Dale: thanks for the blanket!
Technorati: 4DUNHAPZS5ZY, thank you.
SFO: my, that was short!
© Norman Sperling, December 12, 2010
Instant-A Dare! Any student who solves this problem, to the satisfaction of experts in this specialty, gets an instant A for this entire course, regardless of anything else.
My astronomy students see this message 20 or 30 times a semester. I use it whenever a topic isn't resolved, whenever something remains unknown or not understood - such as magnetic fields. Textbooks' traditional "positivist" style systematically tells what IS known, and determinedly leaves out what ISN'T known. This gives students the false impression that Science is all about stuff that's already securely known. Textbooks usually neglect the thrill of the chase, and systematically avoid mentioning what isn't known.
So I make quite a point of it. I even emphasize it with this offer of an "Instant A".
Students I re-encounter many years after they took my course still remember the offer and its point.
Of course, this is not just a surface issue.
I point out that Science doesn't yet understand most of Nature's workings. That way students should be able to figure out where future discoveries fit in. And I make sure to emphasize that this is not only true in astronomy, but in all Sciences and many other scholarly fields.
I also distinguish which information is "cast in concrete" from items that are progressively less firm: "cast in Jell-O"®, or even "cast in hot air". Switching metaphors, I tell them that certain items deserve to be "written in ink", but others should only be "written in pencil", because they're merely this year's best estimate. Still other points should be written in "fuzzy pencil" or "faint fuzzy pencil" according to how weakly we grasp them.
I often point out that when something doesn't yet deserve to be written in ink, or is so unknown it would earn my Instant A, that's a dare. A dare to the students to go solve that. They're sharp and clever and knowledgeable, so they just might be the people to solve such problems.
Certain problems may not need better data, they might just need a different point of view. Most professional astronomers share a lot of experiences to which to compare things - pattern-recognition. My students come from a far richer variety of national, cultural, and religious heritages, travel experiences, and previous schooling. Perhaps somewhere among that richer trove of things to compare to, someone will recognize a new pattern. I alert them to be on the lookout. You, too.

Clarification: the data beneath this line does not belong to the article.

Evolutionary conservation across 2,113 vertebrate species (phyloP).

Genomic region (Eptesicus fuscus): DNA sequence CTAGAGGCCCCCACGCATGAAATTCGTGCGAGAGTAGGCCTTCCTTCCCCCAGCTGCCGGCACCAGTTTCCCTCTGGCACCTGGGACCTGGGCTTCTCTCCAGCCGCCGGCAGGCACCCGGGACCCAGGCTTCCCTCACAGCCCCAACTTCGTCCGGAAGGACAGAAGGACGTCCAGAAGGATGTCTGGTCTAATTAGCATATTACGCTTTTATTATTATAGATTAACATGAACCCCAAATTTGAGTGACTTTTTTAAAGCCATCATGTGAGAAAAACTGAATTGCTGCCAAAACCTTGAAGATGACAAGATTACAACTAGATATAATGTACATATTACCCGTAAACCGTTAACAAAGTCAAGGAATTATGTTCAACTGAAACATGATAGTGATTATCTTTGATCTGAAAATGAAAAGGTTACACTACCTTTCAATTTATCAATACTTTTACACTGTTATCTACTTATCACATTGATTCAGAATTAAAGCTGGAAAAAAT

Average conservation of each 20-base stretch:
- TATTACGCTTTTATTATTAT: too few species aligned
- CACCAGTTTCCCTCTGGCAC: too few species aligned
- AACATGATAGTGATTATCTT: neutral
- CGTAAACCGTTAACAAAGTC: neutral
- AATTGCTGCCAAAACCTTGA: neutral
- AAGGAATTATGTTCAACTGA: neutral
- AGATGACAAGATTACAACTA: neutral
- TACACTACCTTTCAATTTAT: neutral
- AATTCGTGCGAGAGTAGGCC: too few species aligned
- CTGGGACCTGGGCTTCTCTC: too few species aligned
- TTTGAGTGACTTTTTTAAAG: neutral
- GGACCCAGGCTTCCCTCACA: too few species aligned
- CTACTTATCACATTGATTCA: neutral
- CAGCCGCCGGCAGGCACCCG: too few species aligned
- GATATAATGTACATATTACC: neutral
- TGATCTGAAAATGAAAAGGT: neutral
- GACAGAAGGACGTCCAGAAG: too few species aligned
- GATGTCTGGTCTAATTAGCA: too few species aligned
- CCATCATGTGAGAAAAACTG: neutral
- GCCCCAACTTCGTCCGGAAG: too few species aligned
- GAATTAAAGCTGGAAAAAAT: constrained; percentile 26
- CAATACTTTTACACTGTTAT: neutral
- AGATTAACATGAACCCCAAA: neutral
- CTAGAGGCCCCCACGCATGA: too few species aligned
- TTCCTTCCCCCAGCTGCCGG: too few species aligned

Several of these problems are worth a lot more than an A in intro-astro. Many would make splendid thesis topics. Some would put their solvers on fast-tracks to tenure. Identifying or disproving dark energy is worth a big prize.
So far, no student has won an "Instant A". Several have brought up points that I had to think about for weeks, and consult experts about, though none has turned into a true scientific advance. I'd give most of those students an A for scientific excellence anyway, but almost all of them were already earning an A.
© Norman Sperling, November 14, 2010
Medical ethicists are in an uproar over misleading medical research articles and presentations being "ghost-written". They're confusing 2 different activities, and blaming the wrong one.
One thing that's going on is ghost writing. That is often good.
The other thing that's going on is distorting results. That is bad.
Experts with talent and training in research can be wonderful at that, but often don't write well. And people who write well are rarely talented or trained in research. In your own experience, you know several people who are great at doing something but poor at expressing it, and several people who are great at expressing things but not so great at originating all of them.
So people who aren't so great at writing, who need to write something for publication, enlist help. They can ask friends, they can hire writers, or their sponsors can hire writers. As long as the output is correct, nobody is deceived about the scholarly content. While literary sleuths dispute "true" authorship of literary gems, that never happens with these reports.